June 15, 2016


Unlike DARK PURPOSE, 24 HOURS OF TERROR is shot in glorious black and white. The film begins with the arrival of a man named Hughes in France. Who this man is is unknown to us. At this stage of the game, all we really know is the company he keeps, as we witness his driver shoot an armed thug to death in the airport bathroom. As Hughes and his driver make their way to a hotel meeting room, they discuss the plan. They aim to intercept a man named Tronche, a gun for hire on his way to do a job for a drug dealer named Jean. Hughes manages to subdue Tronche, knocking him out. He changes into Tronche's clothing and leaves the hotel, meeting another thug waiting for him in a car at the side of the road. Hughes gets in and the two men drive off.

Is Hughes a member of a rival drug gang? Is he an undercover cop? The answer is left until the very end, and that is massively unfortunate as that piece of the narrative is by far the strongest and most interesting story the film has to offer. The minute by minute narrative here is largely uninspired, carried out in fits and starts with only a few eye-catching set pieces to break the monotony.

The bulk of the story deals with the gang, a handful of lifeless individuals holed up in a French villa while they wait for the arrival of “the merchandise”. There's Jean, the kingpin with a penchant for playing the piano. There's Maria, his young sexpot of a girlfriend, and Danielle, a pretty blonde, low level thug who is the real center of Jean's attention. There's Pierre, the cook and look-out man, and Lafitte, a tough guy prick that takes an instant disliking to Hughes. Much of the film deals with their personal squabbles, whether it's Jean's desperate attempts to woo an uninterested Danielle or Lafitte's attempts to undermine (and at one point, even trying to murder) Hughes. The film does however take a sharp right turn at around the half hour mark when the other member of this gang, Theo, ends up dead with a knife in his back.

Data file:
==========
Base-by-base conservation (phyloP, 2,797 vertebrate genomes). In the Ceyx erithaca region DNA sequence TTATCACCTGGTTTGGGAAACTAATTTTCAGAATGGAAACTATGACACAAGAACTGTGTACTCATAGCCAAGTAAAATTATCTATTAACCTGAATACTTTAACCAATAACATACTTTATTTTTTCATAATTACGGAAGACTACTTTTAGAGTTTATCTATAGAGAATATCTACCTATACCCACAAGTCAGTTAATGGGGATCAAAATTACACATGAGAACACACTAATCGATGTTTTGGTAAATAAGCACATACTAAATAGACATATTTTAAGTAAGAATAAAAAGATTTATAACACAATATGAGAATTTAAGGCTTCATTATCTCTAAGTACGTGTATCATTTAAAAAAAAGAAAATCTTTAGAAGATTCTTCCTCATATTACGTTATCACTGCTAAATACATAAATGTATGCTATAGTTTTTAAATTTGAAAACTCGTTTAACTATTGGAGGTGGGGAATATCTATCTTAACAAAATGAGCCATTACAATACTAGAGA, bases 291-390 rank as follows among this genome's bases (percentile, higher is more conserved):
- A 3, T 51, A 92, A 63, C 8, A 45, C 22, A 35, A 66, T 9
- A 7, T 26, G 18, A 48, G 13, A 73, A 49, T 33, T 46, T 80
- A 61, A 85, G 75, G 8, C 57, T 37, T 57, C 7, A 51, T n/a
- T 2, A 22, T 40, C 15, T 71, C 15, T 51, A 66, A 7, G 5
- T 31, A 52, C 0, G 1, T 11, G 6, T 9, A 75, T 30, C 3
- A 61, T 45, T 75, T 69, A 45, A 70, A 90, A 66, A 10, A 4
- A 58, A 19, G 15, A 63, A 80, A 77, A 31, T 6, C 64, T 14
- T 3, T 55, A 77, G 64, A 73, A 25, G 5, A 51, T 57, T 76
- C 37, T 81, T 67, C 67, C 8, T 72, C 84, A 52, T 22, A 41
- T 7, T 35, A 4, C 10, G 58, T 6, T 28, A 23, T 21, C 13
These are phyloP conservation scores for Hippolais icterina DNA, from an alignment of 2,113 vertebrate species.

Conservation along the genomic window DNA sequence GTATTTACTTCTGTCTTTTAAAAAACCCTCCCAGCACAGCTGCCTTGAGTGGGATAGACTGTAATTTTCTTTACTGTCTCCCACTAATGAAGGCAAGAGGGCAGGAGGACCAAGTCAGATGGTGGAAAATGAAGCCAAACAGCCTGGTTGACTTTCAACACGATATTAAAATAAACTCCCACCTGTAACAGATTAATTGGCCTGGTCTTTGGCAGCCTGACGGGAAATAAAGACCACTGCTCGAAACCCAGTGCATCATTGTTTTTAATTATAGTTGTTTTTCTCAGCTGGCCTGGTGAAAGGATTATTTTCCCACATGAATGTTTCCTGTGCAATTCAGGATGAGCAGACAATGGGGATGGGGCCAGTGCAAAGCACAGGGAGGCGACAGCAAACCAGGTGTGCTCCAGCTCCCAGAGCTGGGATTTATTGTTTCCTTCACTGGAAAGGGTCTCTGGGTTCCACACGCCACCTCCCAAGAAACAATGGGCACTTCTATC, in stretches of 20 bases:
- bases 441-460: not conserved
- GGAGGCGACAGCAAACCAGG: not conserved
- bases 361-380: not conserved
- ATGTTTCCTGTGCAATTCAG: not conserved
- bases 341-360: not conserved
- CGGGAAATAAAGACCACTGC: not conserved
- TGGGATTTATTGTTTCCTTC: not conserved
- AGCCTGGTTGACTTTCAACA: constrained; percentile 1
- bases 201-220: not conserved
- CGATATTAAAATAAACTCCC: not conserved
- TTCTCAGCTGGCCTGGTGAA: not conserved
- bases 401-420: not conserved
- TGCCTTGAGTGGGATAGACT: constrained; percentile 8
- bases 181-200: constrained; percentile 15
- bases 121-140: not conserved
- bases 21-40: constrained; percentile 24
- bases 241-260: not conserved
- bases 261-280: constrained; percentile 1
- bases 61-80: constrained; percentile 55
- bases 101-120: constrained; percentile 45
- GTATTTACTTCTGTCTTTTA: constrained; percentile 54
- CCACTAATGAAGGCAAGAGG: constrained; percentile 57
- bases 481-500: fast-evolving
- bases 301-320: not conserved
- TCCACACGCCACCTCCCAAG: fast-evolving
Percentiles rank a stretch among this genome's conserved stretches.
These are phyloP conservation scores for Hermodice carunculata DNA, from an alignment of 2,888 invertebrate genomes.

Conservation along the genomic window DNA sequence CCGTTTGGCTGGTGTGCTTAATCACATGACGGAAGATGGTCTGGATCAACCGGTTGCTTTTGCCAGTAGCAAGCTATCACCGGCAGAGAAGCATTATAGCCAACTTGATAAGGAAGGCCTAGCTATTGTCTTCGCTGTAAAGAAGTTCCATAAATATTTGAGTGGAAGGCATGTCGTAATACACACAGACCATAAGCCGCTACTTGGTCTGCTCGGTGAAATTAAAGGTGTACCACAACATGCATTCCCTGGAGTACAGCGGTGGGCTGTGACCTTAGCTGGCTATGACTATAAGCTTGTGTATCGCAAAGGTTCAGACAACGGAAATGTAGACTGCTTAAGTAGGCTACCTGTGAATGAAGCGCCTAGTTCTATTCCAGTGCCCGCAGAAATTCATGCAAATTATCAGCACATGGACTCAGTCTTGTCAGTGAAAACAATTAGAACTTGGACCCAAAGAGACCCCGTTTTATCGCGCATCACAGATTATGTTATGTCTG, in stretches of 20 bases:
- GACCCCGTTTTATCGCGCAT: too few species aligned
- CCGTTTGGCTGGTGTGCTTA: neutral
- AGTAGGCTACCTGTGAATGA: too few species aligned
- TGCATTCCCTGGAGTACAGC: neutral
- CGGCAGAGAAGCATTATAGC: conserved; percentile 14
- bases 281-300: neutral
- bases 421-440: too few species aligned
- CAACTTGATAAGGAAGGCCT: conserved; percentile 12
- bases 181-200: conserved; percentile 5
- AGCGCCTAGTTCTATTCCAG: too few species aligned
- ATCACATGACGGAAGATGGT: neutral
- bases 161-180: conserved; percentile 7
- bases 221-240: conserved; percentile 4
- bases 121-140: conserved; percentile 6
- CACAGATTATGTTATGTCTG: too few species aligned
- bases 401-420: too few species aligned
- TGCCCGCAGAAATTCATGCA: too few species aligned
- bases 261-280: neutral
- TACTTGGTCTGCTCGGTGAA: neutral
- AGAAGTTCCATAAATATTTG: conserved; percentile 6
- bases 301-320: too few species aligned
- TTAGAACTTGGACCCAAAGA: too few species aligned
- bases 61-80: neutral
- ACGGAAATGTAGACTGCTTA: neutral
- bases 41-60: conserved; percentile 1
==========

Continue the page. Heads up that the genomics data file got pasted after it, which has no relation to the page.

But as quickly and unexpectedly as that happens, the murder mystery angle is dropped in favor of more interpersonal squabbles and bickering. For a few moments after the discovery of the body, the film flirts with the Amateur Detective narrative, with Hughes anxious to find out who the killer really is. The film returns to this narrative several times over the next hour, but only briefly, only long enough to remind us – and the characters – that someone in their gang was murdered just a few hours ago. As the film winds on, it becomes more and more of a bog standard crime melodrama. The only scene with any measurable amount of tension is a three minute set piece of Hughes crossing a rickety suspension bridge, but that has more to do with the hand held photography than it does with any kind of purposeful construction on the part of the director.

When the film reaches the final half hour, the body count ramps up quickly but so does the campiness. The killer shows back up, knocking off Lafitte (the discovery of the body prefigures a very similar scene in Argento's THE BIRD WITH THE CRYSTAL PLUMAGE). In the films most unintentionally comedic moment, the killer terrorizes Jean, Danielle and Maria by turning off the lights and shining a flashlight at them. Jean fires pot shots around the room, aiming everywhere except for the flashlight, as the killer unloads canned, maniacal laughs on the soundtrack. This quick and sudden shift into horror territory is as unsuccessful as its attempts at crime drama. It's ridiculous and ham fisted, but after an hour of largely stoic melodrama, it's a nice change of pace.

Then the final reveal comes around and the film once again morphs into something more serious. The motive for the killings is one of revenge, murders carried out to avenge the painful overdose of a loved one. The way the finale plays out, with not one but two reveals after the unmasking of the murderer, is an indicator of just how good this film could have been had it decided to be a thriller rather than a lukewarm crime drama. The ending is a fast and furious bit of fisticuffs and gunshots with a delectable bit of irony tossed in for good measure. But is a good five minutes worth sitting through 81 minutes of forgettable mediocrity to get to? Not really.

(24 ore di terrore)

Director: Gastone Grandi Writers: Gastone Grandi, Tony Martinez
Starring: A.V. Belfast, Pino Colizzi, Paul Janning, Lauren Madison
Italy; Avis Film
1964, 86 minutes

Narrative Variety: Amateur Detective
Murderer(s): Male
Murderer(s) Role: Member of the gang.
Murderer(s) Motive: Revenge
Victims: Male (stabbed), Male (shot with an arrow), Female (strangled)
Murderer(s) Death: Shot

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